Bait and Switch: Psychology and Trump’s Voter Fraud Tantrums

Voter ID warning. File is made available under the Creative Commons CC0 1.0 Universal Public Domain Dedication. Author: MarkBuckawicki

by Roy J. Eidelson, PhD

In recent days President Trump has, yet again, ludicrously asserted that millions of people illegally voted against him last November. Lies of such magnitude and consequence from the White House certainly deserve the attention and scorn they’ve received. After all, once we move beyond the realm of “alternative facts,” the real evidence shows that a person is more likely to be struck by lightning than to impersonate someone else at the polls.

But to fully understand Trump’s complaints about “illegal voters,” we need to recognize that voter fraud and voter suppression are opposite sides of the same coin. By promoting beliefs about the former, the groundwork is laid for pursuing the latter. In this way, tales of unlawful voting have long been a pretext for obstructing the voting rights of U.S. citizens.

The mass manipulation at the heart of this strategy relies on what I call the “combating-injustice mind game.” With two steps, this psychological ploy preys upon the public’s acute and compassionate sensitivity to issues of right and wrong. First we’re bombarded with dire warnings that something terribly unjust is happening. These overwrought claims aim to spur broad outrage and demands for reform.

Then the propagandists step forward with carefully crafted proposals for how to address the purported injustice. But there’s a catch. Their recommended changes are designed with a very different goal in mind: to advance a narrow self-aggrandizing agenda, one that leaves those who were already disadvantaged even worse off than before. So, behind the seductive façade of combating injustice, wealth is extracted, power is entrenched, and the common good is trampled.

 In short, complaints of rampant voter fraud are really just an elaborate cover story, constructed to hide repugnant attempts to gain electoral advantage by disenfranchising Americans. Paul Weyrich, for decades a leading voice of the conservative movement, indirectly acknowledged as much almost fifty years ago. In a speech in Texas back in 1980, he explained, “I don’t want everybody to vote. …Our leverage in the elections, quite candidly, goes up as the voting populace goes down.” That master plan hasn’t changed in the intervening years.

That’s why the Republican Party’s 2012 platform emphasized, “Every time that a fraudulent vote is cast, it effectively cancels out a vote of a legitimate voter”; why Reince Priebus, now Trump’s chief of staff, has argued that requiring a photo ID at the voting booth is “fair, reasonable, and just”; why other right-wing mouthpieces insist we must “keep fraudsters away from polling places” and “vote fraud pervades our election process”; why True the Vote, the Koch-funded Tea Party outfit, cunningly describes itself as “regular citizens standing up for fair elections”; and why the GOP’s 2016 platform endorsed legislation calling for both “proof of citizenship when registering to vote and secure photo ID when voting.”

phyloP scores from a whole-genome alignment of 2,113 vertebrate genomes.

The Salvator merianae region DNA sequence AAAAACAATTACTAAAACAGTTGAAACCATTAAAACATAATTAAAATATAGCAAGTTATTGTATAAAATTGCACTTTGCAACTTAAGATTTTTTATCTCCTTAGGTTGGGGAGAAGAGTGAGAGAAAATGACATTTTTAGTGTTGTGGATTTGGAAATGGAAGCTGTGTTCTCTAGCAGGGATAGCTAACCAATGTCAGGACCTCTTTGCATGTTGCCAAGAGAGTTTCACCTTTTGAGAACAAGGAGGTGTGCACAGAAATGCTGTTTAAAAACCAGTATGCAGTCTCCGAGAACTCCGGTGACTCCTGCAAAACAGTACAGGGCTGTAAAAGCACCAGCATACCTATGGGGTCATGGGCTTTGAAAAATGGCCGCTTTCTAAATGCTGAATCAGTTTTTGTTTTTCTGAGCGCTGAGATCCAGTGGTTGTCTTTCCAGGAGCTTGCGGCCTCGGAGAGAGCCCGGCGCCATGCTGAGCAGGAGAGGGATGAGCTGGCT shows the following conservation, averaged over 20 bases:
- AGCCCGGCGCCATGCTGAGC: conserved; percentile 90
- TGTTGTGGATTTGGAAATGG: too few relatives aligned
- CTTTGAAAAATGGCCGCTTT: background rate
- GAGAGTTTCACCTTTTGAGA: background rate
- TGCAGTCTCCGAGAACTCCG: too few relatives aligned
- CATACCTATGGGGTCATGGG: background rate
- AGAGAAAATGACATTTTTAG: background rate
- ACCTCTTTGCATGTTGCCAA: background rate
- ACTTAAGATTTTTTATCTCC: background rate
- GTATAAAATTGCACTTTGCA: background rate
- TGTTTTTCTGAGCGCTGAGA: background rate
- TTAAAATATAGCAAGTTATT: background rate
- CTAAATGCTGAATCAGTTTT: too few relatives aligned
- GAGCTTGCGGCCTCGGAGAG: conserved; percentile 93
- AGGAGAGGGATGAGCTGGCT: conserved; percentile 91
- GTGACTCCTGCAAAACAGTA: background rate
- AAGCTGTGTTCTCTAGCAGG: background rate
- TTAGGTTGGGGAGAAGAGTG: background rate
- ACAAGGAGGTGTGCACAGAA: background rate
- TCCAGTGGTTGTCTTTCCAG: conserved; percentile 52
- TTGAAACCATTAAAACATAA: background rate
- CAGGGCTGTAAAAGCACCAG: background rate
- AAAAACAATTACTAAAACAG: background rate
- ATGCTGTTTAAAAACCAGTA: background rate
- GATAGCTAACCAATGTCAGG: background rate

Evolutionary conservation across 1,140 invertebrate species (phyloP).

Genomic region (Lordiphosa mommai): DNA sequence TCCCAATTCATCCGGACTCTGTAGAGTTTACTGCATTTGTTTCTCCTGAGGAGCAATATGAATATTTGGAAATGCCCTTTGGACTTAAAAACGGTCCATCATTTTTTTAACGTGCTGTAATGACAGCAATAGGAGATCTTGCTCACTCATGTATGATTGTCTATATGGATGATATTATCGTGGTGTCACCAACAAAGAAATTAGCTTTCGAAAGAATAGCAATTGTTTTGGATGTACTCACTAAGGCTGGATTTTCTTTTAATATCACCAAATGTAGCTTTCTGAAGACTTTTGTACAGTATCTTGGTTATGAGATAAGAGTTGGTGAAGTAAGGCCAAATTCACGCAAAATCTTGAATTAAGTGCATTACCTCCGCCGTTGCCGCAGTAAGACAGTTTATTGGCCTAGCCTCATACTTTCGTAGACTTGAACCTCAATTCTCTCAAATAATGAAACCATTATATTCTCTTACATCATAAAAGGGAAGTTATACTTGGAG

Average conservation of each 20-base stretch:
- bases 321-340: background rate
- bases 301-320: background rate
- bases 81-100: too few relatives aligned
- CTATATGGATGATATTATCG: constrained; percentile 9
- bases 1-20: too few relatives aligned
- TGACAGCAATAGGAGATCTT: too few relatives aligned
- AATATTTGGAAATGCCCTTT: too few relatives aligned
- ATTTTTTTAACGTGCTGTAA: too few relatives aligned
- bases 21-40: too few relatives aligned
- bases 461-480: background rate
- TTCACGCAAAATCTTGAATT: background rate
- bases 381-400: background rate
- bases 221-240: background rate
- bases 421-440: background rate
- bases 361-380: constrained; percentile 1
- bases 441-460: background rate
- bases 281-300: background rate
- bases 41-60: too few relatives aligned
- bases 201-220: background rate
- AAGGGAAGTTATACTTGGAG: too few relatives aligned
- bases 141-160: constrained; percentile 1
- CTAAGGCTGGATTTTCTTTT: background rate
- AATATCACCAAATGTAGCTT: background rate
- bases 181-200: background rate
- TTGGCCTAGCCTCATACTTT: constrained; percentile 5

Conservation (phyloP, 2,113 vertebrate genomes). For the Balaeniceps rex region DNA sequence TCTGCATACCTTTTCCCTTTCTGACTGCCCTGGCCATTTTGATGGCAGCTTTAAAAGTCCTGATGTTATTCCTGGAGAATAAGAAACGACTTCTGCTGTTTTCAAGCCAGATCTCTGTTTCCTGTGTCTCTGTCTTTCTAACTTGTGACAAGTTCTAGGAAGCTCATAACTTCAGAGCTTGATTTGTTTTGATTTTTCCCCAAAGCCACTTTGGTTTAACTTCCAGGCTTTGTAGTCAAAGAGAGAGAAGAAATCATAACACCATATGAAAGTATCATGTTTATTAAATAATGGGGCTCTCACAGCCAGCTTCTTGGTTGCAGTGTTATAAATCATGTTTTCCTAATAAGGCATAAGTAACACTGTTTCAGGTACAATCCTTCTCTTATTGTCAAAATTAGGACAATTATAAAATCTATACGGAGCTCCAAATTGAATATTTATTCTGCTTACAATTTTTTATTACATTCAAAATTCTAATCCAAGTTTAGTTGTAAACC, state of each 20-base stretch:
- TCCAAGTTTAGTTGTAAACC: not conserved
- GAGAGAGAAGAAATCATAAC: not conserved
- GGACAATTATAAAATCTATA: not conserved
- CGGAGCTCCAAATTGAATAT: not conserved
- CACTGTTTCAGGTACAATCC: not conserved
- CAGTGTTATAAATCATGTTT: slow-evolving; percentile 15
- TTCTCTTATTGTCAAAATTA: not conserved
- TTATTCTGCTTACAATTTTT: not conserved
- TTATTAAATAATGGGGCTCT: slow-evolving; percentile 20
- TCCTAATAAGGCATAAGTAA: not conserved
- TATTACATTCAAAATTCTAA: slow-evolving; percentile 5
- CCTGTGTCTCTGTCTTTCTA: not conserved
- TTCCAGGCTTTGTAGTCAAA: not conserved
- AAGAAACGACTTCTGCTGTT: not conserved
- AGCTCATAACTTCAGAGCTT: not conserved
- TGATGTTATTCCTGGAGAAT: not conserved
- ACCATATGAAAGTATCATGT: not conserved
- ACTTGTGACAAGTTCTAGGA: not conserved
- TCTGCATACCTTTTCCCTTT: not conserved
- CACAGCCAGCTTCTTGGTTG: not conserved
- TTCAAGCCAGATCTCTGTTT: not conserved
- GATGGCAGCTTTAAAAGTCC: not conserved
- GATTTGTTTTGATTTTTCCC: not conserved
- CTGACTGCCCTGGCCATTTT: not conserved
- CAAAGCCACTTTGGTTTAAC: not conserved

It’s no surprise that the favorite targets of voter suppression efforts include African Americans, Hispanic Americans, students, and low-income workers. That’s because most members of these groups are traditionally unlikely to vote Republican. They’re also less likely than most Americans to have a driver’s license or other valid photo ID.

But ID laws aren’t the only suppression tactics employed. For example, requiring physical proof of citizenship when registering to vote undercuts the effectiveness of low-income voter registration drives. Closing polling places on or near college campuses makes it tougher for students to vote. And eliminating early voting periods and same-day registration options particularly disadvantage voters of lesser means. These assaults are likely to shift into even higher gear if Alabama Senator Jeff Sessions is confirmed as the country’s next Attorney General. Sessions has described the Voting Rights Act as a “piece of intrusive legislation” and the NAACP and ACLU as “un-American.”

So the President and his allies are actually right when they warn of a dangerous plot to cripple and corrupt our democratic institutions. But the mischief doesn’t take the form of impersonators at the voting booth. Rather, electoral justice and the integrity of the ballot box are endangered by well-organized conservative efforts aimed at preventing some Americans from voting at all. Indeed, it’s the unjustly disenfranchised in the United States who truly number in the millions today.